Snoring, refers to a vibration of respiratory structures. It is thought to be the result of obstructed air movement during breathing while sleeping. In some cases the sound may be soft, but in other cases, it can be rather loud and quite unpleasant. We all snore at some stage in our lives. It is estimated that about 40% of adult males and 24% of adult females are habitual snorers. Treatment for snoring mainly focused around clearing the blockage in the breathing passage. Several research has been initiated to focus on snoring and its awful outcomes.
Recently the researchers at the Chicago have developed a urine test that can differentiate between dangerous and safe snoring. In the study, the team focussed on 90 children to evaluate their breathing problems in sleep and 30 controls. They found that a number of proteins were increased in the urine of the children diagnosed with dangerous snoring. Researchers introduced sleep tests followed by diagnostic screening.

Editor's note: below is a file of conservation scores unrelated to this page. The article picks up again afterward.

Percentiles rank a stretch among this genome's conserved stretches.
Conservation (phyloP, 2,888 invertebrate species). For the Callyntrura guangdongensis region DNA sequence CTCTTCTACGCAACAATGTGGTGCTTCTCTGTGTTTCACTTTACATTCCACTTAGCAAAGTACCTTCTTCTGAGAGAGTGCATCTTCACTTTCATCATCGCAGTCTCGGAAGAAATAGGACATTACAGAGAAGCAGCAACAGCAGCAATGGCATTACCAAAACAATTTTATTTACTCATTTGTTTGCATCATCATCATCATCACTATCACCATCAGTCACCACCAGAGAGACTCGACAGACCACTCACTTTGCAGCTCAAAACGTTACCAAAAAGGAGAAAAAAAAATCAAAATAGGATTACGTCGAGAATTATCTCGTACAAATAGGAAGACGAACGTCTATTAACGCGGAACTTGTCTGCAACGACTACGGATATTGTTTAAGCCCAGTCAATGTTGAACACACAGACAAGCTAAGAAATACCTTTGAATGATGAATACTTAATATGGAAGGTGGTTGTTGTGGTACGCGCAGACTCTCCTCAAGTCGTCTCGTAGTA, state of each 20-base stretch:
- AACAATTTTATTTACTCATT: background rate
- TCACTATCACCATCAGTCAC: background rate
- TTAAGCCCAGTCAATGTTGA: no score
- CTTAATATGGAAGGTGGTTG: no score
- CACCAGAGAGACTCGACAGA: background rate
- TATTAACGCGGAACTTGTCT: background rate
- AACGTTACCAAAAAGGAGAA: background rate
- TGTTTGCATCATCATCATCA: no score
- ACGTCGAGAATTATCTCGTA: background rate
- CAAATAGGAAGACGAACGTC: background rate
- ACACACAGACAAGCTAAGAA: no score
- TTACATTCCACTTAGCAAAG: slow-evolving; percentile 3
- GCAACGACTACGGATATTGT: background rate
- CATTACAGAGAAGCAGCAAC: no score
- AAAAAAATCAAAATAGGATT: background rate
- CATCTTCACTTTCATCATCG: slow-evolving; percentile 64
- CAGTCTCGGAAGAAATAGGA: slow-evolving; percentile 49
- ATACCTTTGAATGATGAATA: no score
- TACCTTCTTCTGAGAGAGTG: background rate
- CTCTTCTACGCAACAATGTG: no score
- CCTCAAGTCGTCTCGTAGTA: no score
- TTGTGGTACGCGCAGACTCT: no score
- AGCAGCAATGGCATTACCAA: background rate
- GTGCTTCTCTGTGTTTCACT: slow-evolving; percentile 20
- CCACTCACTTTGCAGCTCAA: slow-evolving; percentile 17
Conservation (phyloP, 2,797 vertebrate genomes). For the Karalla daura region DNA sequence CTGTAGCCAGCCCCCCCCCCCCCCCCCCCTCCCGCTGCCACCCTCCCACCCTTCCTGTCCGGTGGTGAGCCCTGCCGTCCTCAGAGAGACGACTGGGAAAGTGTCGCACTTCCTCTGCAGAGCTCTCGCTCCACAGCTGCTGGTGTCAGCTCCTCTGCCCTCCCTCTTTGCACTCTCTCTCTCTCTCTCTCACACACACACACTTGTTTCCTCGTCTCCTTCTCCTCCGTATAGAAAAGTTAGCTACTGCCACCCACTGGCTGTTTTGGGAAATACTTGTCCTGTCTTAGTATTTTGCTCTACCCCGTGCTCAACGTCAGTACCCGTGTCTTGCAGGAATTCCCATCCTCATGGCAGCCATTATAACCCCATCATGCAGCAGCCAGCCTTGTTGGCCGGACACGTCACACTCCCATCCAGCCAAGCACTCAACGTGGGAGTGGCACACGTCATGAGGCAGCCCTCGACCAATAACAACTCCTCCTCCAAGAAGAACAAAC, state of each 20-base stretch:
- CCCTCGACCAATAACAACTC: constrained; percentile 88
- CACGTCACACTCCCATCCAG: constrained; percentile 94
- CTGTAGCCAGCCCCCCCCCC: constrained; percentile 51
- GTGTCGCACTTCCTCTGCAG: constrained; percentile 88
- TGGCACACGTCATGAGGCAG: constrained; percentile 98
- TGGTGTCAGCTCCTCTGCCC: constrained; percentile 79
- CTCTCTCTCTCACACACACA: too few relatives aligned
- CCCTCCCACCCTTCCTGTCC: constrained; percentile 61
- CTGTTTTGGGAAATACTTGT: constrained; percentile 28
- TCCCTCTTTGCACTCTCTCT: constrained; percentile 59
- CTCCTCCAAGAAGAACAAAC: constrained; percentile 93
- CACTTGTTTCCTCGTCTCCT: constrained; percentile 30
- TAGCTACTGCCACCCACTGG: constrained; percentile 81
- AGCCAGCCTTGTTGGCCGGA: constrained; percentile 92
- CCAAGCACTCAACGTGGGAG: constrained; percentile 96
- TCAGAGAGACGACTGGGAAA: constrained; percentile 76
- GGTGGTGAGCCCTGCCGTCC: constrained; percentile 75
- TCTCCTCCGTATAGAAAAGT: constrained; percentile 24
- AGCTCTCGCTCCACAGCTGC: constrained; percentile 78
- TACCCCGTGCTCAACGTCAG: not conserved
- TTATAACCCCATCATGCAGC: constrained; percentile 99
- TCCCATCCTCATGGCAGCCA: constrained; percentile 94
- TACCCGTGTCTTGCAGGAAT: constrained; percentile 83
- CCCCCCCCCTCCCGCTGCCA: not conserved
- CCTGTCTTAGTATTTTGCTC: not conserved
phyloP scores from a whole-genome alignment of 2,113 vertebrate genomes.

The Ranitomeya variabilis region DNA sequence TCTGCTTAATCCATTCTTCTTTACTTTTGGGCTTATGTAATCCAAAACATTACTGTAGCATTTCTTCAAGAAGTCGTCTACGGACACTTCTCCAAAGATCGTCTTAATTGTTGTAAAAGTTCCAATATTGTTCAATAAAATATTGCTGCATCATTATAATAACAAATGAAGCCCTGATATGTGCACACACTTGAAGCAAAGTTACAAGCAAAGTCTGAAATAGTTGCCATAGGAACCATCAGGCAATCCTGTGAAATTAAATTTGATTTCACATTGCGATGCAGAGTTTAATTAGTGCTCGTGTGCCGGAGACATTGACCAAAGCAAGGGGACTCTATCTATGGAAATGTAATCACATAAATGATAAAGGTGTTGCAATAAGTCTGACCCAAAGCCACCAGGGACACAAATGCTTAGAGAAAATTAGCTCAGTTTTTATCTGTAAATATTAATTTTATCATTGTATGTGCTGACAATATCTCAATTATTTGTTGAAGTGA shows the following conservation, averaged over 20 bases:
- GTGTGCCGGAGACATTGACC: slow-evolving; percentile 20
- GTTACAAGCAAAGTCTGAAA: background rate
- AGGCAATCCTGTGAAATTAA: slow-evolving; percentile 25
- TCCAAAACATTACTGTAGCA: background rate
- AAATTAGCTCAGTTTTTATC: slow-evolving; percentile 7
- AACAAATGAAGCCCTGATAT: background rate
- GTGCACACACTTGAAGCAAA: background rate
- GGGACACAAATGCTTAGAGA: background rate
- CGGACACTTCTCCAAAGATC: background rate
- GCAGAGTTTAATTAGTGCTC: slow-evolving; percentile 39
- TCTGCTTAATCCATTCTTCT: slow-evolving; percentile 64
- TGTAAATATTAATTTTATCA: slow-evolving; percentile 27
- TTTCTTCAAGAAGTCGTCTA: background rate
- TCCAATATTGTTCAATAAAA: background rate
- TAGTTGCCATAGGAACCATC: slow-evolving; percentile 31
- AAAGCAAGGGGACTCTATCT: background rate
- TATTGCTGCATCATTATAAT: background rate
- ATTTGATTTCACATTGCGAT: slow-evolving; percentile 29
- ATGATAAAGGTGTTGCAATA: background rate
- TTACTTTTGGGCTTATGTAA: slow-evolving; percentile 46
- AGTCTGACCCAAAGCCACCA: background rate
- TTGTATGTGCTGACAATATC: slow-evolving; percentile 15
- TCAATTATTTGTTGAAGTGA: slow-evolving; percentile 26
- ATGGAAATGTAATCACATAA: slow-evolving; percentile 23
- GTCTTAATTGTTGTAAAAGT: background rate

The study involves standard overnight sleep tests and identified the cases of obstructive sleep apnoea(OSA). OSA is the most common category of sleep disordered breathing. It is caused by a breathing obstruction, which stops the air flow in the nose and mouth After the sleep test, the researchers collected the children’s first sample of urine on the morning. In the test, fluorescent dyes are used to separate and characterize the proteins in the urine. Unusually they found three proteins (urocortin 3, orosomucoid and uromodulin) at a higher concentration in children with OSA. As well another protein, kallikrein 1, was found at lower concentration. The team hope that further research is needed to identify the best protein that work for the test and the right time. Also they aims to develop simple colour based test. The diagnostic screening reveals that the children’s renal and kidney function is being affected by their OSA. Dr Paul Gringras, consultant in Paediatric Neurodisability and Sleep Medicine at the Evelina Children’s Hospital, agreed that OSA was an important condition because of its harmful impact on physical health as well as learning and behaviour.